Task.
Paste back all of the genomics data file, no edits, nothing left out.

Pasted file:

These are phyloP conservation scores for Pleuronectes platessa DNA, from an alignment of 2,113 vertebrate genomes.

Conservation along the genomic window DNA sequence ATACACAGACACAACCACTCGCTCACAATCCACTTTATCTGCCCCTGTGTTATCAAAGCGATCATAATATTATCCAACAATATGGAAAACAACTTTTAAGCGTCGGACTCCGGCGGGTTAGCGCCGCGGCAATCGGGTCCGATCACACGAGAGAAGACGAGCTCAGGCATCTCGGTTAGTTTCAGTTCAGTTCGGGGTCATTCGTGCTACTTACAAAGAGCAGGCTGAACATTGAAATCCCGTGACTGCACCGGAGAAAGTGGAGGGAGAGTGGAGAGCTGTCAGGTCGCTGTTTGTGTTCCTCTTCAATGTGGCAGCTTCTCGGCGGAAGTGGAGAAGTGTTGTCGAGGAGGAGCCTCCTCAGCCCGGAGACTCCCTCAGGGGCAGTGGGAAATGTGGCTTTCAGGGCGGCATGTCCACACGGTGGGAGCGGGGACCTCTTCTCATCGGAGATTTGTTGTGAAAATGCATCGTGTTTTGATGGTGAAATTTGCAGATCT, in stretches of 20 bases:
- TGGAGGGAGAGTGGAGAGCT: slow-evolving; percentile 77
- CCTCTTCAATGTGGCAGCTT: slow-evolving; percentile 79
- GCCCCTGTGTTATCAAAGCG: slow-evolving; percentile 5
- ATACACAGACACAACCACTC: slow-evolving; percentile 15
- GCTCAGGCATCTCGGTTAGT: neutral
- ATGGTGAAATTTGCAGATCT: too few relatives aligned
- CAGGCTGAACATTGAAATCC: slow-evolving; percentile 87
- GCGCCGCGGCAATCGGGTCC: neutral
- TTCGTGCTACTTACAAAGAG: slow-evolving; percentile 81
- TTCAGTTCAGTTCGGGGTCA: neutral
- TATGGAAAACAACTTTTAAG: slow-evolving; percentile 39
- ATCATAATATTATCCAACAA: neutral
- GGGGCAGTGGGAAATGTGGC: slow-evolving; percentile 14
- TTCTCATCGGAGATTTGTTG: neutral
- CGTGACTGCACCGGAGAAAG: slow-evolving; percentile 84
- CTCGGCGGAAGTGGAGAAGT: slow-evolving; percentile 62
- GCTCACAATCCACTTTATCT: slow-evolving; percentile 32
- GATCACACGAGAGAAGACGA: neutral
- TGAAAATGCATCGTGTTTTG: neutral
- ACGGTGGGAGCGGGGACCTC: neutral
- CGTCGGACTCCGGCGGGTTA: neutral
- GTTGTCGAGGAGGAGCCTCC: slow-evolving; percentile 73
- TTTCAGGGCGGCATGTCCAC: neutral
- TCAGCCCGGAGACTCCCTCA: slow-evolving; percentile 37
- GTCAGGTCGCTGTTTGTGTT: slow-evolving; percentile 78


These are phyloP conservation scores for Pleuronectes platessa DNA, from an alignment of 2,113 vertebrate genomes.

Conservation along the genomic window DNA sequence ATACACAGACACAACCACTCGCTCACAATCCACTTTATCTGCCCCTGTGTTATCAAAGCGATCATAATATTATCCAACAATATGGAAAACAACTTTTAAGCGTCGGACTCCGGCGGGTTAGCGCCGCGGCAATCGGGTCCGATCACACGAGAGAAGACGAGCTCAGGCATCTCGGTTAGTTTCAGTTCAGTTCGGGGTCATTCGTGCTACTTACAAAGAGCAGGCTGAACATTGAAATCCCGTGACTGCACCGGAGAAAGTGGAGGGAGAGTGGAGAGCTGTCAGGTCGCTGTTTGTGTTCCTCTTCAATGTGGCAGCTTCTCGGCGGAAGTGGAGAAGTGTTGTCGAGGAGGAGCCTCCTCAGCCCGGAGACTCCCTCAGGGGCAGTGGGAAATGTGGCTTTCAGGGCGGCATGTCCACACGGTGGGAGCGGGGACCTCTTCTCATCGGAGATTTGTTGTGAAAATGCATCGTGTTTTGATGGTGAAATTTGCAGATCT, in stretches of 20 bases:
- TGGAGGGAGAGTGGAGAGCT: slow-evolving; percentile 77
- CCTCTTCAATGTGGCAGCTT: slow-evolving; percentile 79
- GCCCCTGTGTTATCAAAGCG: slow-evolving; percentile 5
- ATACACAGACACAACCACTC: slow-evolving; percentile 15
- GCTCAGGCATCTCGGTTAGT: neutral
- ATGGTGAAATTTGCAGATCT: too few relatives aligned
- CAGGCTGAACATTGAAATCC: slow-evolving; percentile 87
- GCGCCGCGGCAATCGGGTCC: neutral
- TTCGTGCTACTTACAAAGAG: slow-evolving; percentile 81
- TTCAGTTCAGTTCGGGGTCA: neutral
- TATGGAAAACAACTTTTAAG: slow-evolving; percentile 39
- ATCATAATATTATCCAACAA: neutral
- GGGGCAGTGGGAAATGTGGC: slow-evolving; percentile 14
- TTCTCATCGGAGATTTGTTG: neutral
- CGTGACTGCACCGGAGAAAG: slow-evolving; percentile 84
- CTCGGCGGAAGTGGAGAAGT: slow-evolving; percentile 62
- GCTCACAATCCACTTTATCT: slow-evolving; percentile 32
- GATCACACGAGAGAAGACGA: neutral
- TGAAAATGCATCGTGTTTTG: neutral
- ACGGTGGGAGCGGGGACCTC: neutral
- CGTCGGACTCCGGCGGGTTA: neutral
- GTTGTCGAGGAGGAGCCTCC: slow-evolving; percentile 73
- TTTCAGGGCGGCATGTCCAC: neutral
- TCAGCCCGGAGACTCCCTCA: slow-evolving; percentile 37
- GTCAGGTCGCTGTTTGTGTT: slow-evolving; percentile 78